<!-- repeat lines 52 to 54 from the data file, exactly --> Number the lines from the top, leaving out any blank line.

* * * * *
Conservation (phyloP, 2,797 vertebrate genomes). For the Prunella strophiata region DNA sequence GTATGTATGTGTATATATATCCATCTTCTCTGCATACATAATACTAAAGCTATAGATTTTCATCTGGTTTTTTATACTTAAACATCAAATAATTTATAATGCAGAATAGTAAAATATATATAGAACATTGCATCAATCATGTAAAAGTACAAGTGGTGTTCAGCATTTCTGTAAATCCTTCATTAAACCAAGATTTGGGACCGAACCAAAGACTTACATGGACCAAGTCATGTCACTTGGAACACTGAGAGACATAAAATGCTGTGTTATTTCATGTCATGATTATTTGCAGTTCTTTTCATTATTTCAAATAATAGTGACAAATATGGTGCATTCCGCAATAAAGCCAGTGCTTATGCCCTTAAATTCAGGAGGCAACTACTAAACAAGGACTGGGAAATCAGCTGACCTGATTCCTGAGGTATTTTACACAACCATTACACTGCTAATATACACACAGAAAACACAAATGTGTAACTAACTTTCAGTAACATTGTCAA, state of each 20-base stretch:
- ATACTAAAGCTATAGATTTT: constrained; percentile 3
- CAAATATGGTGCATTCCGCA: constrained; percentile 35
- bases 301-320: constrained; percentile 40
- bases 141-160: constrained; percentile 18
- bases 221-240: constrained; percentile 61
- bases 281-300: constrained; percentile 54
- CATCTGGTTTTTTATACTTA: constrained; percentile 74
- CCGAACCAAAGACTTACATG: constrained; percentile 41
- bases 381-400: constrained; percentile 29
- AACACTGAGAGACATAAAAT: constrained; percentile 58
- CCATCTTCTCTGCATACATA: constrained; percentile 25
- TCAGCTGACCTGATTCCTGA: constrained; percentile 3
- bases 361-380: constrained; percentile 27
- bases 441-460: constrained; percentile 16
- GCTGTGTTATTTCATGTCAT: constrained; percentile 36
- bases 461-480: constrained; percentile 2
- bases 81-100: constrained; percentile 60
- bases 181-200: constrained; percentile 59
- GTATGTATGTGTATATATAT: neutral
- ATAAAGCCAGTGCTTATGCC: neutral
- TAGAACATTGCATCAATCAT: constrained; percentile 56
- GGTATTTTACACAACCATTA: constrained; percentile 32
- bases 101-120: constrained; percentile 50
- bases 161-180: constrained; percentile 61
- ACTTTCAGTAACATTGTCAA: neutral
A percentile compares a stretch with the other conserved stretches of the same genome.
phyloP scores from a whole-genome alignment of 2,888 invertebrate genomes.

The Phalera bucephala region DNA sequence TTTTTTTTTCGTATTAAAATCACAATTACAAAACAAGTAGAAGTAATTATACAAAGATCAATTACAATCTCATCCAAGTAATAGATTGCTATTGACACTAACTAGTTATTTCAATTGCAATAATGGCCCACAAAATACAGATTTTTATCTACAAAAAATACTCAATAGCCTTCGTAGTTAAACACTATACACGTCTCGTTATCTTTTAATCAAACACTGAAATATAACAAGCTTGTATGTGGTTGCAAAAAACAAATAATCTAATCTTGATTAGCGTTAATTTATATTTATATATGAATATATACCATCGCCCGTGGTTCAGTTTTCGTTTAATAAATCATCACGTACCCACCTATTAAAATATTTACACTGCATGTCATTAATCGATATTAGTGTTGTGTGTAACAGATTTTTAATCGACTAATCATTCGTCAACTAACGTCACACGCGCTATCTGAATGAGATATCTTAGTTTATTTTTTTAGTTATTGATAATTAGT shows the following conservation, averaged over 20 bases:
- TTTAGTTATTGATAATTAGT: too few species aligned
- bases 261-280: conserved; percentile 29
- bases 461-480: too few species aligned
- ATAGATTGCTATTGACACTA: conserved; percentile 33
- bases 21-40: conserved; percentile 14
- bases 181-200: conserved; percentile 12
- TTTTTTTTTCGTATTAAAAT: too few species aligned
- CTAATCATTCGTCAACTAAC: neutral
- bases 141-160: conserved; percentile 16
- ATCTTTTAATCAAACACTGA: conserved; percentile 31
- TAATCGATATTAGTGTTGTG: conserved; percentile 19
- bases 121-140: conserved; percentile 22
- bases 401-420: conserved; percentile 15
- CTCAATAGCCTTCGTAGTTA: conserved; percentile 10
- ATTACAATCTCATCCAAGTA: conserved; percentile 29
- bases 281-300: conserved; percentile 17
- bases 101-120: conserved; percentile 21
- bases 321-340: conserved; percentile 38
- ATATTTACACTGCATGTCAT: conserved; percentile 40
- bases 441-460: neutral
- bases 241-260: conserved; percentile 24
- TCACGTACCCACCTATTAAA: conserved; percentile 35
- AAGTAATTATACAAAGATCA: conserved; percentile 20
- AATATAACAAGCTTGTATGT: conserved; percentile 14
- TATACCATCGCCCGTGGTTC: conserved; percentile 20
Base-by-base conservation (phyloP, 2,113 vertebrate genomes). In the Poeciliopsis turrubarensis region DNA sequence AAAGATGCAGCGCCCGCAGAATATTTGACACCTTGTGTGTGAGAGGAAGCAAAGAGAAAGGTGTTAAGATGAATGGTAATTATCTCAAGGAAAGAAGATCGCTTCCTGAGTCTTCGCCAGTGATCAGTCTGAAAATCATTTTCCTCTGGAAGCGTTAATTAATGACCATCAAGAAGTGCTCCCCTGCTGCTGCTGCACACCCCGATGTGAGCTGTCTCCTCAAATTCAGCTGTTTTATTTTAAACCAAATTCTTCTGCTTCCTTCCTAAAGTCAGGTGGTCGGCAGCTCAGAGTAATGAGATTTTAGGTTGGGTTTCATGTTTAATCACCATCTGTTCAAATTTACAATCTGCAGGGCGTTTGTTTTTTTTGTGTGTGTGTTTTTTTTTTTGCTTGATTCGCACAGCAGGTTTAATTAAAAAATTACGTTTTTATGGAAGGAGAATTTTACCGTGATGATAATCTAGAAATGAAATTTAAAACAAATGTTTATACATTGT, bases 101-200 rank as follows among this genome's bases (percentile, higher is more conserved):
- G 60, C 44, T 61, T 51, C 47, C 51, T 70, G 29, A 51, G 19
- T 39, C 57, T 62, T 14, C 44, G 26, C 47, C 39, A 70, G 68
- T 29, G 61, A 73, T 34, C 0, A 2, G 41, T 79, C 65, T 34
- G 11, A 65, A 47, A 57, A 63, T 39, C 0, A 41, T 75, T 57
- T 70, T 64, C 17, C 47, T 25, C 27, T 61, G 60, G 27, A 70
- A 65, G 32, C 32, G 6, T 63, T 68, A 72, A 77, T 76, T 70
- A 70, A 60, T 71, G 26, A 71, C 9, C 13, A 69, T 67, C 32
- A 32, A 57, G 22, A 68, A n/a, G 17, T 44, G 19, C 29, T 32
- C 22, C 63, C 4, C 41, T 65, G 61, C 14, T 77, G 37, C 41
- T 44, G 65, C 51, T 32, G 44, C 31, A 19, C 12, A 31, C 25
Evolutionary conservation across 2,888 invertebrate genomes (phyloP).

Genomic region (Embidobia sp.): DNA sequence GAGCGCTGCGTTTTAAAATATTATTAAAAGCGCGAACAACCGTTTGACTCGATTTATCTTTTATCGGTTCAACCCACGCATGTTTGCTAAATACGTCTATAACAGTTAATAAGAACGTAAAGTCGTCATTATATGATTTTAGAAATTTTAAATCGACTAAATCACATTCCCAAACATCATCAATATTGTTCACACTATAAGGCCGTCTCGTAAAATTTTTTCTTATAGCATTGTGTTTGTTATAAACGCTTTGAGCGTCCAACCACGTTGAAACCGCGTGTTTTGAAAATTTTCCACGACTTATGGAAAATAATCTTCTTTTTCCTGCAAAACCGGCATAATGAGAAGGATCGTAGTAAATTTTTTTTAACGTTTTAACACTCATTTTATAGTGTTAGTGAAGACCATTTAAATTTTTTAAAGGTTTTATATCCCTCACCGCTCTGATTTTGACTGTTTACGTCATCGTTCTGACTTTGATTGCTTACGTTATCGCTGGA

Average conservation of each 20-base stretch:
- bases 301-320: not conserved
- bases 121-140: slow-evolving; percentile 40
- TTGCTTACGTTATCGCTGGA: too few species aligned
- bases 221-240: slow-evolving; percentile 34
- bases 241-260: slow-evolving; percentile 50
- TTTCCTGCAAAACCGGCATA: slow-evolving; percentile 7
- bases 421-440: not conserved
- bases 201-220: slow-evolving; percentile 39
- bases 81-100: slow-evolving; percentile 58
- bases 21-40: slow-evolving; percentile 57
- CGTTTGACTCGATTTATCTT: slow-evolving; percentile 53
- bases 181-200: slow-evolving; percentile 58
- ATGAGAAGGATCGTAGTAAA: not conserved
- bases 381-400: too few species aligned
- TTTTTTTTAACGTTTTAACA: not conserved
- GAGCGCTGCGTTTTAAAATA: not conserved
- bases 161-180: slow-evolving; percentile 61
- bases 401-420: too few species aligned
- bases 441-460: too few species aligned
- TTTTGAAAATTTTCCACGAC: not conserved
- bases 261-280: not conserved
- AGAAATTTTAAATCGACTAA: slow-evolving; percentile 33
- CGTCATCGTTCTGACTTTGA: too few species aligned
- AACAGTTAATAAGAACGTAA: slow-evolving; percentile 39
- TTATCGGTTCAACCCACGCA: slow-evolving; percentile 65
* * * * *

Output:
- AAGTAATTATACAAAGATCA: conserved; percentile 20
- AATATAACAAGCTTGTATGT: conserved; percentile 14
- TATACCATCGCCCGTGGTTC: conserved; percentile 20